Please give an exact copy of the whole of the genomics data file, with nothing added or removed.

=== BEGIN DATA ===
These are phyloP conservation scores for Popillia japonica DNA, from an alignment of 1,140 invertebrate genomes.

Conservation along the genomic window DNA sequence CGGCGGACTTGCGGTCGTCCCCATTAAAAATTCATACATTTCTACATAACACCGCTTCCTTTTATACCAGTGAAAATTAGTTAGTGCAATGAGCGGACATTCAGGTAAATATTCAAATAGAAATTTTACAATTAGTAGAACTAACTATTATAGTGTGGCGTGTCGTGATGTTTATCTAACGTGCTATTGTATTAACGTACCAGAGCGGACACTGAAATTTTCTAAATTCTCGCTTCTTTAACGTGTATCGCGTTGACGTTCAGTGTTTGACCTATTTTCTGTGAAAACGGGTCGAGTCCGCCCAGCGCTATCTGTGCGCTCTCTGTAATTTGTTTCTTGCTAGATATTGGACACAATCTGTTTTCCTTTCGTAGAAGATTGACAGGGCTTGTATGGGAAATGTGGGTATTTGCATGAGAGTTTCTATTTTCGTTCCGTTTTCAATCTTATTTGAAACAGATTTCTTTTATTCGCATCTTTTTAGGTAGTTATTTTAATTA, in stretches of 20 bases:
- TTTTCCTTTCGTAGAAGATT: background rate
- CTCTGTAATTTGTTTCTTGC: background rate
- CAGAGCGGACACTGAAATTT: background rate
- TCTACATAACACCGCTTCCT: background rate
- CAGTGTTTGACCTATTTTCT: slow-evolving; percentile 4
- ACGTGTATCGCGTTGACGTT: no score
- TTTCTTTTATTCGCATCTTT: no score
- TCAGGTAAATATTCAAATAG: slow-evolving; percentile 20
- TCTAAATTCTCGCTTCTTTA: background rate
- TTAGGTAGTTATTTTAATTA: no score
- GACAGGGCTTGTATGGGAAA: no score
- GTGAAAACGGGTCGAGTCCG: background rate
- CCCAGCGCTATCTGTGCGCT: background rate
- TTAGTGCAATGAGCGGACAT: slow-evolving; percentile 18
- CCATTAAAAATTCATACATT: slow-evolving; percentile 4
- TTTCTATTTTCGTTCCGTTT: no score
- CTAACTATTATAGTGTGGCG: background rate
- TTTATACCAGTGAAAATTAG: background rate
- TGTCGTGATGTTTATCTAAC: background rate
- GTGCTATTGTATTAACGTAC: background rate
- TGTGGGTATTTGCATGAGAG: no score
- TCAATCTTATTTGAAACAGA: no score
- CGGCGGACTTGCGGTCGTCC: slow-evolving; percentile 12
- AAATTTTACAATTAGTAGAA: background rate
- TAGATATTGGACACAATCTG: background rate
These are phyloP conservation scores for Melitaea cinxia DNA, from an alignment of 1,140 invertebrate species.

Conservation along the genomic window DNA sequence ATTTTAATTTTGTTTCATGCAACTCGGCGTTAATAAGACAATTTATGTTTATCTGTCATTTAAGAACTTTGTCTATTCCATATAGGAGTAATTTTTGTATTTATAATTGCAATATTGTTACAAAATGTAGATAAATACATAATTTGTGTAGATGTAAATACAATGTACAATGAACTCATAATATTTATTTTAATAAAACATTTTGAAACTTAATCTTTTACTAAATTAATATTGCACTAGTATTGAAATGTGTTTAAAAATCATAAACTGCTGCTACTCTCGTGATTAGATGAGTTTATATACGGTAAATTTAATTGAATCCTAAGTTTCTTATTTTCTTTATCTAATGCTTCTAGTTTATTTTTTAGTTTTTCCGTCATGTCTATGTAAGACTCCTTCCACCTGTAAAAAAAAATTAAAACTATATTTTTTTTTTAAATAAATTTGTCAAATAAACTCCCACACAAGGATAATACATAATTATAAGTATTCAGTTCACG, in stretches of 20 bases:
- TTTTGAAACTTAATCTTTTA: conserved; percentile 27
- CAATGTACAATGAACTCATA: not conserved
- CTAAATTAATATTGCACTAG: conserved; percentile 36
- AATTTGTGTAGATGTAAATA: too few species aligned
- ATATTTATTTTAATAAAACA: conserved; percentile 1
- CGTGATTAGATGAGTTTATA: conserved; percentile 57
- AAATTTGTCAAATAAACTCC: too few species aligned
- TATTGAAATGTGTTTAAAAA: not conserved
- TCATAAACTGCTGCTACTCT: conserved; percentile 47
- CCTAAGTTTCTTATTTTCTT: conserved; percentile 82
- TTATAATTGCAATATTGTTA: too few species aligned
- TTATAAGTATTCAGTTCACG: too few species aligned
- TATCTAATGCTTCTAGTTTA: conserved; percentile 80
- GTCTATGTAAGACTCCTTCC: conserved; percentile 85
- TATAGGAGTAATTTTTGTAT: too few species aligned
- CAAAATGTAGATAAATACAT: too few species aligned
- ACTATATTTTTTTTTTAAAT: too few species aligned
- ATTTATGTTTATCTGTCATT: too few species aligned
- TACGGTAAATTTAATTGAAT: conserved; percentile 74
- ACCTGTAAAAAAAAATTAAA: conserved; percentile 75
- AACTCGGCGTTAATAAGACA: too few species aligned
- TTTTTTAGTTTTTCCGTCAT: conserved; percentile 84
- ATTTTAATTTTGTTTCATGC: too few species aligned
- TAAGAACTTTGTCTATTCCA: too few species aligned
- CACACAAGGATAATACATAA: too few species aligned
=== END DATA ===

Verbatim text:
These are phyloP conservation scores for Popillia japonica DNA, from an alignment of 1,140 invertebrate genomes.

Conservation along the genomic window DNA sequence CGGCGGACTTGCGGTCGTCCCCATTAAAAATTCATACATTTCTACATAACACCGCTTCCTTTTATACCAGTGAAAATTAGTTAGTGCAATGAGCGGACATTCAGGTAAATATTCAAATAGAAATTTTACAATTAGTAGAACTAACTATTATAGTGTGGCGTGTCGTGATGTTTATCTAACGTGCTATTGTATTAACGTACCAGAGCGGACACTGAAATTTTCTAAATTCTCGCTTCTTTAACGTGTATCGCGTTGACGTTCAGTGTTTGACCTATTTTCTGTGAAAACGGGTCGAGTCCGCCCAGCGCTATCTGTGCGCTCTCTGTAATTTGTTTCTTGCTAGATATTGGACACAATCTGTTTTCCTTTCGTAGAAGATTGACAGGGCTTGTATGGGAAATGTGGGTATTTGCATGAGAGTTTCTATTTTCGTTCCGTTTTCAATCTTATTTGAAACAGATTTCTTTTATTCGCATCTTTTTAGGTAGTTATTTTAATTA, in stretches of 20 bases:
- TTTTCCTTTCGTAGAAGATT: background rate
- CTCTGTAATTTGTTTCTTGC: background rate
- CAGAGCGGACACTGAAATTT: background rate
- TCTACATAACACCGCTTCCT: background rate
- CAGTGTTTGACCTATTTTCT: slow-evolving; percentile 4
- ACGTGTATCGCGTTGACGTT: no score
- TTTCTTTTATTCGCATCTTT: no score
- TCAGGTAAATATTCAAATAG: slow-evolving; percentile 20
- TCTAAATTCTCGCTTCTTTA: background rate
- TTAGGTAGTTATTTTAATTA: no score
- GACAGGGCTTGTATGGGAAA: no score
- GTGAAAACGGGTCGAGTCCG: background rate
- CCCAGCGCTATCTGTGCGCT: background rate
- TTAGTGCAATGAGCGGACAT: slow-evolving; percentile 18
- CCATTAAAAATTCATACATT: slow-evolving; percentile 4
- TTTCTATTTTCGTTCCGTTT: no score
- CTAACTATTATAGTGTGGCG: background rate
- TTTATACCAGTGAAAATTAG: background rate
- TGTCGTGATGTTTATCTAAC: background rate
- GTGCTATTGTATTAACGTAC: background rate
- TGTGGGTATTTGCATGAGAG: no score
- TCAATCTTATTTGAAACAGA: no score
- CGGCGGACTTGCGGTCGTCC: slow-evolving; percentile 12
- AAATTTTACAATTAGTAGAA: background rate
- TAGATATTGGACACAATCTG: background rate
These are phyloP conservation scores for Melitaea cinxia DNA, from an alignment of 1,140 invertebrate species.

Conservation along the genomic window DNA sequence ATTTTAATTTTGTTTCATGCAACTCGGCGTTAATAAGACAATTTATGTTTATCTGTCATTTAAGAACTTTGTCTATTCCATATAGGAGTAATTTTTGTATTTATAATTGCAATATTGTTACAAAATGTAGATAAATACATAATTTGTGTAGATGTAAATACAATGTACAATGAACTCATAATATTTATTTTAATAAAACATTTTGAAACTTAATCTTTTACTAAATTAATATTGCACTAGTATTGAAATGTGTTTAAAAATCATAAACTGCTGCTACTCTCGTGATTAGATGAGTTTATATACGGTAAATTTAATTGAATCCTAAGTTTCTTATTTTCTTTATCTAATGCTTCTAGTTTATTTTTTAGTTTTTCCGTCATGTCTATGTAAGACTCCTTCCACCTGTAAAAAAAAATTAAAACTATATTTTTTTTTTAAATAAATTTGTCAAATAAACTCCCACACAAGGATAATACATAATTATAAGTATTCAGTTCACG, in stretches of 20 bases:
- TTTTGAAACTTAATCTTTTA: conserved; percentile 27
- CAATGTACAATGAACTCATA: not conserved
- CTAAATTAATATTGCACTAG: conserved; percentile 36
- AATTTGTGTAGATGTAAATA: too few species aligned
- ATATTTATTTTAATAAAACA: conserved; percentile 1
- CGTGATTAGATGAGTTTATA: conserved; percentile 57
- AAATTTGTCAAATAAACTCC: too few species aligned
- TATTGAAATGTGTTTAAAAA: not conserved
- TCATAAACTGCTGCTACTCT: conserved; percentile 47
- CCTAAGTTTCTTATTTTCTT: conserved; percentile 82
- TTATAATTGCAATATTGTTA: too few species aligned
- TTATAAGTATTCAGTTCACG: too few species aligned
- TATCTAATGCTTCTAGTTTA: conserved; percentile 80
- GTCTATGTAAGACTCCTTCC: conserved; percentile 85
- TATAGGAGTAATTTTTGTAT: too few species aligned
- CAAAATGTAGATAAATACAT: too few species aligned
- ACTATATTTTTTTTTTAAAT: too few species aligned
- ATTTATGTTTATCTGTCATT: too few species aligned
- TACGGTAAATTTAATTGAAT: conserved; percentile 74
- ACCTGTAAAAAAAAATTAAA: conserved; percentile 75
- AACTCGGCGTTAATAAGACA: too few species aligned
- TTTTTTAGTTTTTCCGTCAT: conserved; percentile 84
- ATTTTAATTTTGTTTCATGC: too few species aligned
- TAAGAACTTTGTCTATTCCA: too few species aligned
- CACACAAGGATAATACATAA: too few species aligned